The popular Sierra Nevada Aquatic Research Laboratory (SNARL) summer lecture series will find a new and improved home in 2015, when SNARL completes its new classroom and lecture hall at the current SNARL facility off Mt. Morrison Road.
The new, net-zero energy consumption classroom has been a dream in the making since 1987, said SNARL Director Dan Dawson. “We had identified the need for a classroom building to host lectures and classes back then,” he said, and when the Green Church at the corner of Highway 395 and Benton Crossing Road came onto the market that year, SNARL snatched it up. However, the Green Church, while iconic, has always suffered from drawbacks like highway noise and proximity to the Mammoth-Yosemite Airport.
In 2002, the town of Mammoth Lakes proposed an expansion of the airport that would require increasing the size of the runway protection zone. Because public assembly would not be permitted within that zone, such an expansion would have forced SNARL to discontinue the use of the Green Church for its lecture series and classes.
Although the airport expansion project’s Environmental Impact Statement was eventually overturned in court, given the Town’s continued interest in such an expansion, “It became obvious at that time that our days were numbered,” Dawson said.
Two years ago, SNARL applied for a grant through the California Wildlife Conservation Board and received $1 million in funding for the classroom project. SNARL also received substantial private donations, bringing the total budget to $1.5 million.
Dawson said the building will be named for two local residents, Kate and Paul Page, who were the project’s most generous supporters. “They provided a large gift toward this project and a bequest in their estate plan as well,” he said. “The bequest is aimed at keeping the technology in the building modern and up-to-date in the future.”
A year ago, SNARL hired Thompson Naylor Architects, a boutique architecture firm based in Santa Barbara, to design the classroom. Dawson said the firm recently completed its final design.
The classroom will be 2,696 square feet, have a capacity to seat 120 people, and can also be easily subdivided into smaller meeting spaces. The project will be LEED Gold Certified, and will use a combination of ground source heating and cooling, as well as photovoltaic energy, to meet its net-zero energy consumption goal.
Ground source heating isn’t a new technology, Dawson explained, but hasn’t yet been widely used in the west. SNARL has been working with Sierra Eco Systems of Genoa, Nevada, to design its ground source system. The company has already installed several such systems in Mammoth.
“What [ground source heating] does is it makes use of the near constant temperature of the ground,” Dawson said. “When you go down 10 feet, the temperature is equal to the average temperature at that location. Around here that ranges from about 58-62 degrees, Fahrenheit. There’s a fair bit of energy stored there; the question is, how do you extract and concentrate it?”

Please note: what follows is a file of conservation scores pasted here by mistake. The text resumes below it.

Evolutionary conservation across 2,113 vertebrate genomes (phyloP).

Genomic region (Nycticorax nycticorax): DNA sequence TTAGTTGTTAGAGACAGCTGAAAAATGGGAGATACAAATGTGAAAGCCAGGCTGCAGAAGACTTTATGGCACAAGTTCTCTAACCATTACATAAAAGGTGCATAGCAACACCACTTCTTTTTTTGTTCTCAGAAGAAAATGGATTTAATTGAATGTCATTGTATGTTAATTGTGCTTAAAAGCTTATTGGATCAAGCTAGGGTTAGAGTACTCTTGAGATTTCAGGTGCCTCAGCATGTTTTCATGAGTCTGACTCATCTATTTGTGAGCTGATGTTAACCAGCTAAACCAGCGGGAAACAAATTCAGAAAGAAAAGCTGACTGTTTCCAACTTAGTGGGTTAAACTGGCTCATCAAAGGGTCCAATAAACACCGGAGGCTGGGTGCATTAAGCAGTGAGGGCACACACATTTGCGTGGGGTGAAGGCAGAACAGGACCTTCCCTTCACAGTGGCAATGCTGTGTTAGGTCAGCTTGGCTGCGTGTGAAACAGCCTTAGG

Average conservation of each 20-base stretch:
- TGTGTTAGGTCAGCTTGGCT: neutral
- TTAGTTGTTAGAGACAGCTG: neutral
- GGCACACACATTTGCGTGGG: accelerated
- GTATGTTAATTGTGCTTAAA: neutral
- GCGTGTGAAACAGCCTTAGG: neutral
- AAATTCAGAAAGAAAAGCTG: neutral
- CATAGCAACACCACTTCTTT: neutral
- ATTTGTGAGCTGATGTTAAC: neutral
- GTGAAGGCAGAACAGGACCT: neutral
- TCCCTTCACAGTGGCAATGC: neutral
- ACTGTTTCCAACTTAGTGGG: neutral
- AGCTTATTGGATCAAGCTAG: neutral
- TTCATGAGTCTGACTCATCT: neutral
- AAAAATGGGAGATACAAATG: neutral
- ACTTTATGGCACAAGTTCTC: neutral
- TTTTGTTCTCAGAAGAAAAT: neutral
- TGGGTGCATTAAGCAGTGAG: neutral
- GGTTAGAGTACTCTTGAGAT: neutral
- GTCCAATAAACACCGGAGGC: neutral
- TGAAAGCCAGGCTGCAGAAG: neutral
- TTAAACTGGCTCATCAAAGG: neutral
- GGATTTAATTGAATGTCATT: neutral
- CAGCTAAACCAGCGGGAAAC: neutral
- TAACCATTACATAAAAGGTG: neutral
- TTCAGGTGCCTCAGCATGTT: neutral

Dawson said the process uses conventional heat pumping technology similar to that used in refrigeration. “When you have a big thermal reservoir, you can extract, concentrate, and deliver heat to a room, but you can also extract heat from the room and dump it in the earth,” cooling the room like a refrigerator, he explained.
While the classroom won’t have a zero carbon footprint, which would require buying expensive energy credits to offset construction costs, “We’re trying to get a building that, after its completion, doesn’t consume any fossil fuel for its operations,” Dawson said.
Dawson added that the classroom has also been designed “with a forward-looking objective,” not just in terms of energy use, but also in terms of anticipating changes to technology. Considering cutting- edge classrooms were once equipped with Ethernet ports and now provide cordless wifi, changes in technology can be hard to predict, and costly to keep up with. Dawson said the SNARL classroom will be built with the minimum interfacing equipment in the walls, and more in the lecture podium. This allows for quick and inexpensive upgrades.
SNARL’s numerous classes on a range of subjects from snow hydrology to geology, which currently use the living room of the SNARL dormitory, “will also all use the new building in the future,” Dawson said. “We hope to have meetings, small conferences and allow researchers to use it for collaboration. Our K-12 program may use it as well.”
Project bids for the SNARL classroom were due April 15. The aim is to break ground in May, Dawson said.
“Our lecture series for 2014 will still be in the Green Church,” he said, “but we’re hoping in 2015 it’ll be in this new building.”
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SNARL classroom project wins UC Santa Barbara Green Grant award
The UC Santa Barbara Current, April 24, 2014